When the BBC launched Z Cars, the writer Troy Kennedy Martin's creation revolutionised the way in which the police were depicted on television. The cosy, Dixon of Dock Green image of the kindly bobby apprehending criminals with a "come quietly now" approach was replaced by a harder edge, with violent criminals, newly built tower blocks that became breeding grounds for crime and, most courageously, police officers who were seen to be flawed.
The actor Terence Edmond joined the new series straight from drama school, in 1962 as PC Sweet, and one of the familiar lines from those early episodes was Desk Sergeant Twentyman (Leonard Williams) instructing him: "Put it in the book, Sweet!"
While Stratford Johns depicted the bullying Detective Inspector Barlow and Jeremy Kemp's PC Bob Steele was portrayed as a wife-beater, Edmond was cast as a character more in the Dixon mould – sweet by name and nature. So it was a genuine shock to the nation when, in a live 1964 episode, Ian Sweet drowned while trying to rescue a boy.
It was a major talking point on trains and buses and in workplaces the next day. The reaction was a result of the screen event happening at a time when there was no advance publicity for such major storylines and a response to the "reality" of a police officer being seen to die in the public's living rooms. After appearing in 78 episodes of the ground-breaking series, Edmond never gained such attention again but settled down to taking character roles on screen, as well as writing and directing stage plays.
Terence Stutter was born in Bristol in 1939 and changed his professional name to Edmond on training at Rada, before making his screen début in the film thriller The Mind Benders (1962, starring Dirk Bogarde).
Following Z Cars, the actor cropped up in popular series such as Mogul (1965), The Saint (1968), The Persuaders (1971), Bless This House (1974), Shoestring (1979) and Cribb (1981). He also played Alan Scully in A Taste for Death (1988), starring Roy Marsden as P.D. James's poetry-writing detective, Commander Adam Dalgliesh, and had a short run in the John Sullivan-scripted sitcom Dear John (1986-87) as Ken, the married work colleague who envies the new-found but unwanted freedom experienced by John (Ralph Bates), whose wife has left him.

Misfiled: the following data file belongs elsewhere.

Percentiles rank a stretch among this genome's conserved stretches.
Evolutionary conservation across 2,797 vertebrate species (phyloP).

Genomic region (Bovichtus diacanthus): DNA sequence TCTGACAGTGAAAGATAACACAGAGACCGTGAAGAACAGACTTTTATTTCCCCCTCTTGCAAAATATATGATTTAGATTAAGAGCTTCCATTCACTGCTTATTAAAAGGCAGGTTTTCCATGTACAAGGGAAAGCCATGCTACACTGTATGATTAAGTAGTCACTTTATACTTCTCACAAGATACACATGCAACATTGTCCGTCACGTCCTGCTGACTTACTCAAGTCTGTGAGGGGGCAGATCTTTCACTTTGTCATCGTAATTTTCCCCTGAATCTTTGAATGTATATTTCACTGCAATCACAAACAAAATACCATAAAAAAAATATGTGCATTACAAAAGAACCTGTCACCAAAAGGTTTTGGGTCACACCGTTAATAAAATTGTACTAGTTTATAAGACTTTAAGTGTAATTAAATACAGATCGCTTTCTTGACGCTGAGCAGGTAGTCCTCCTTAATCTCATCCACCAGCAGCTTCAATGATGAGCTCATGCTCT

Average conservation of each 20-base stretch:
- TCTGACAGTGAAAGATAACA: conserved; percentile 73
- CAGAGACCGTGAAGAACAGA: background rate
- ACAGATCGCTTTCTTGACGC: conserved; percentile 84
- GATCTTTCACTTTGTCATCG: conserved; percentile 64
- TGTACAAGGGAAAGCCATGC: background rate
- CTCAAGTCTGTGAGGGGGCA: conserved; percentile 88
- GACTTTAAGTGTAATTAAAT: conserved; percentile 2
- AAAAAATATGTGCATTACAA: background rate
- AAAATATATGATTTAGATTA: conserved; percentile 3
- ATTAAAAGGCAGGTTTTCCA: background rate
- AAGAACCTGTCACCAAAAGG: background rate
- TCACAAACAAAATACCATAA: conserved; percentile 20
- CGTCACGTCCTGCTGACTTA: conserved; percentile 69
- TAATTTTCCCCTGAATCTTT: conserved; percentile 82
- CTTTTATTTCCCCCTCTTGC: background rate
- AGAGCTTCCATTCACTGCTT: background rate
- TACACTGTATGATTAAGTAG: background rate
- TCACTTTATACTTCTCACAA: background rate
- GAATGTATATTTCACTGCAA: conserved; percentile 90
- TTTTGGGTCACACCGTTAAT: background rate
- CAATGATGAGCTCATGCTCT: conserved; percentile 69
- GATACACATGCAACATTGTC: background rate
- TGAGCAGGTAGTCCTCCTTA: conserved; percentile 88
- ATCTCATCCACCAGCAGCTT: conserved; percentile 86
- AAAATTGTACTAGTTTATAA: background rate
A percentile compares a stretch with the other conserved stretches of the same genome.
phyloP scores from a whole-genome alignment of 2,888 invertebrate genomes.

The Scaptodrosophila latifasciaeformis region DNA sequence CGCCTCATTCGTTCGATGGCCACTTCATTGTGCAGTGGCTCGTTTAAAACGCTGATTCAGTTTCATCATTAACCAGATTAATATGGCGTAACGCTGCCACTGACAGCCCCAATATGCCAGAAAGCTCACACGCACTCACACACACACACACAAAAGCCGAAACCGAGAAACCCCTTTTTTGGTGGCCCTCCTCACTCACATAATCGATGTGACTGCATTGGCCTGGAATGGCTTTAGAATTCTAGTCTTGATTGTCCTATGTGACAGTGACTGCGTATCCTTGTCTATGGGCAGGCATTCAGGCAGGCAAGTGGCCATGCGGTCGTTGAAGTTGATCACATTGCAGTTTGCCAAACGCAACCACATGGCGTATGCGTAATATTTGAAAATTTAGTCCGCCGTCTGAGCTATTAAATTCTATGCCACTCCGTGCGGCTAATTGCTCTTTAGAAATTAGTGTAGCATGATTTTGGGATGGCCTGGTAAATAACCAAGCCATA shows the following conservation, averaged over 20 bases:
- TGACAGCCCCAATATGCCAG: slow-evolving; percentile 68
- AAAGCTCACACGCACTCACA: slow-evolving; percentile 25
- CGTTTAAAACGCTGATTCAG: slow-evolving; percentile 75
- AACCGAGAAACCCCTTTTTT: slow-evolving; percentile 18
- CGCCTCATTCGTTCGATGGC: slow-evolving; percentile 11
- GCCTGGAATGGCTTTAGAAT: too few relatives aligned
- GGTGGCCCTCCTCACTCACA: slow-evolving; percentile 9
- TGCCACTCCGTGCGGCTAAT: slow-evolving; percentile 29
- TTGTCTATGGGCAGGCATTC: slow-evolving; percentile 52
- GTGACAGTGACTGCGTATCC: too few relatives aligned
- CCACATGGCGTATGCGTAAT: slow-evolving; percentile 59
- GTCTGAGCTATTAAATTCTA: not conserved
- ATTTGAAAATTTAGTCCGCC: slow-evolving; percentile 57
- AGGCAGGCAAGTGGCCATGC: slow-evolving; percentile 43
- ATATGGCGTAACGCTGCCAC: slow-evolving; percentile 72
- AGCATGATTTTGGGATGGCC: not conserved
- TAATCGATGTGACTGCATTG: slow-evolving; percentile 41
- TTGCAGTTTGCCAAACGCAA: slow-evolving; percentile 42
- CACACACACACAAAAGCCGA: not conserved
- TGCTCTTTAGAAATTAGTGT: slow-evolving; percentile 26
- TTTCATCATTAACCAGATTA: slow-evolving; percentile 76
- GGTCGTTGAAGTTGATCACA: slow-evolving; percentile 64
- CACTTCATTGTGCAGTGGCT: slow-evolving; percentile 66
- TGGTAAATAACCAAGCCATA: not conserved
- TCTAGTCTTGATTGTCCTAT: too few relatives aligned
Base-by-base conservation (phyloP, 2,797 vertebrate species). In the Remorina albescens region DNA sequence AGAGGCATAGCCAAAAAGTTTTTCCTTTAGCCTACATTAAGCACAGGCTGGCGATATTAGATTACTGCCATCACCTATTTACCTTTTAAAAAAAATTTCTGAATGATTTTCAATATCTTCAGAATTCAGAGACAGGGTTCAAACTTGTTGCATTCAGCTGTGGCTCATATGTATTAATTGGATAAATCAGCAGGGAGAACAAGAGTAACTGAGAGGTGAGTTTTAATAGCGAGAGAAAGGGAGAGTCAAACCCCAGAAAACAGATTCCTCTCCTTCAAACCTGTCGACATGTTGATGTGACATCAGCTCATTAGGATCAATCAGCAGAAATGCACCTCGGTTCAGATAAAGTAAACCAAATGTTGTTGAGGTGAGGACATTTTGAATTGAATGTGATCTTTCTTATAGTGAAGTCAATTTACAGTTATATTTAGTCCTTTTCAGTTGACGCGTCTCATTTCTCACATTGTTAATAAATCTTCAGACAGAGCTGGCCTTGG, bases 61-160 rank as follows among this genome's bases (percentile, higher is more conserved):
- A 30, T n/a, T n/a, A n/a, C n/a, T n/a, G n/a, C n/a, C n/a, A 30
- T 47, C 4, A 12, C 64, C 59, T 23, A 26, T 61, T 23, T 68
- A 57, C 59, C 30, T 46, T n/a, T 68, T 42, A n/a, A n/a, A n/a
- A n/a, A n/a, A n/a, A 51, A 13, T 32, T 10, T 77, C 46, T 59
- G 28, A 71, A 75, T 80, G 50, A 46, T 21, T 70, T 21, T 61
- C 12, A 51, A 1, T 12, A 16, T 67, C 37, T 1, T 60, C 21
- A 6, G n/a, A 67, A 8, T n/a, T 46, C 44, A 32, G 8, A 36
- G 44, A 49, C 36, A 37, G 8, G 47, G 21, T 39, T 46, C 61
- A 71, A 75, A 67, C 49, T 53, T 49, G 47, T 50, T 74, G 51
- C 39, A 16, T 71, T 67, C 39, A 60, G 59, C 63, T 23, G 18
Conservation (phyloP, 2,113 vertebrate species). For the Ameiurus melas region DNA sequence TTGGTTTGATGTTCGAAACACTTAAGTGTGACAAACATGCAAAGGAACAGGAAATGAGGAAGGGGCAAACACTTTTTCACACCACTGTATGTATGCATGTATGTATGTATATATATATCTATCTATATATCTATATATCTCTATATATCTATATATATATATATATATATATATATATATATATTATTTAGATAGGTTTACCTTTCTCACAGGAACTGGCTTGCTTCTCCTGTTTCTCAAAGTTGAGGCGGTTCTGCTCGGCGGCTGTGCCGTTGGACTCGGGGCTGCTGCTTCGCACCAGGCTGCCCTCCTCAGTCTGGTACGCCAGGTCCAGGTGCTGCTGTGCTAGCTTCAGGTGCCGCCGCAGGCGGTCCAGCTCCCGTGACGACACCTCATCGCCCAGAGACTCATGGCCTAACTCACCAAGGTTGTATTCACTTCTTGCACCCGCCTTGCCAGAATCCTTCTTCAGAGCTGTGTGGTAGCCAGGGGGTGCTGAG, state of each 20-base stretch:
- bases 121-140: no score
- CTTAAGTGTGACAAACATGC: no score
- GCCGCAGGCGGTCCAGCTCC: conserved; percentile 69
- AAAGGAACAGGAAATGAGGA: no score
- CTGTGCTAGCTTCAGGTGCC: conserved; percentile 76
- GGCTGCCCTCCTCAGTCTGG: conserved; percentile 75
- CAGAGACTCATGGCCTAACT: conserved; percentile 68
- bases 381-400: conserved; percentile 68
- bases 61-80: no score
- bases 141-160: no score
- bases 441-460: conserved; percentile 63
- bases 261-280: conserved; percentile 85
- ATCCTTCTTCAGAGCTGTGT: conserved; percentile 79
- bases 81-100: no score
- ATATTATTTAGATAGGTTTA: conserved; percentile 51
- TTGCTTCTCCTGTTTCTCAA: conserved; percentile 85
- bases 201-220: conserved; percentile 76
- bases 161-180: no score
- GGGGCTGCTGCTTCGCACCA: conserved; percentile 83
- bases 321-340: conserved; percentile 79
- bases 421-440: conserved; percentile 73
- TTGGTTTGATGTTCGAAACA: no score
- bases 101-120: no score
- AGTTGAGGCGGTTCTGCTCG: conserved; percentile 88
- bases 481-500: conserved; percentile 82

But Edmond could never fully leave his Z Cars role behind, again playing police officers in the films Murder Ahoy (1964) and The Sex Thief (1973), and on television in the sitcoms My Name Is Harry Worth (1974) and Hallelujah (1983, starring Thora Hird as a Salvation Army captain).
Edmond took his final screen role as a coroner's officer in The Bill – the modern-day Z Cars – in 1994, the year in which he wrote in The Independent of how his auditioning habit of claiming any attributes or skills demanded by casting directors and producers almost led him to become a prime suspect in a rape case.
He had matched the photo-fit of a rapist and was subjected to questioning at a police station by a detective constable, who eventually told him he was in the clear. "Unless, of course, I had a scar on my abdomen and could speak with an Irish accent," Edmond recalled. " 'I am half-Irish', I promptly volunteered, 'so I can'. He gave me a long look and my mouth went dry. He wasn't to know that I was following the actor's rule: always claim the attributes wanted for the part. Knee-jerk reaction.
"I didn't want the part but the habit prevailed. I bit my tongue. Moments later, in a last attempt to redeem my position, I was on my feet pulling at my shirt and easing down my slacks. I did have a scar, I said, but not down there, directing his attention to my unmarked midriff. I was clear. Innocent, unblemished. The ordeal at last was over, no harm done."
Alongside stage plays that Edmond wrote and directed in regional theatres, he scripted two television sitcom pilots, Who's Your Friend (1970, starring Bernard Cribbins as a male escort) and And Whose Side Are You On? (1972, set among German officers during the Second World War), but neither was turned into a series.
Edmond's only marriage, in 1963, ended in divorce six years later and he had no children. He died from the lung condition bronchiectasis, from which he had suffered since childhood.
Terence Stutter (Terence Edmond), actor and writer: born Bristol 22 November 1939; married 1963 (marriage dissolved); died London 14 March 2009.Reuse content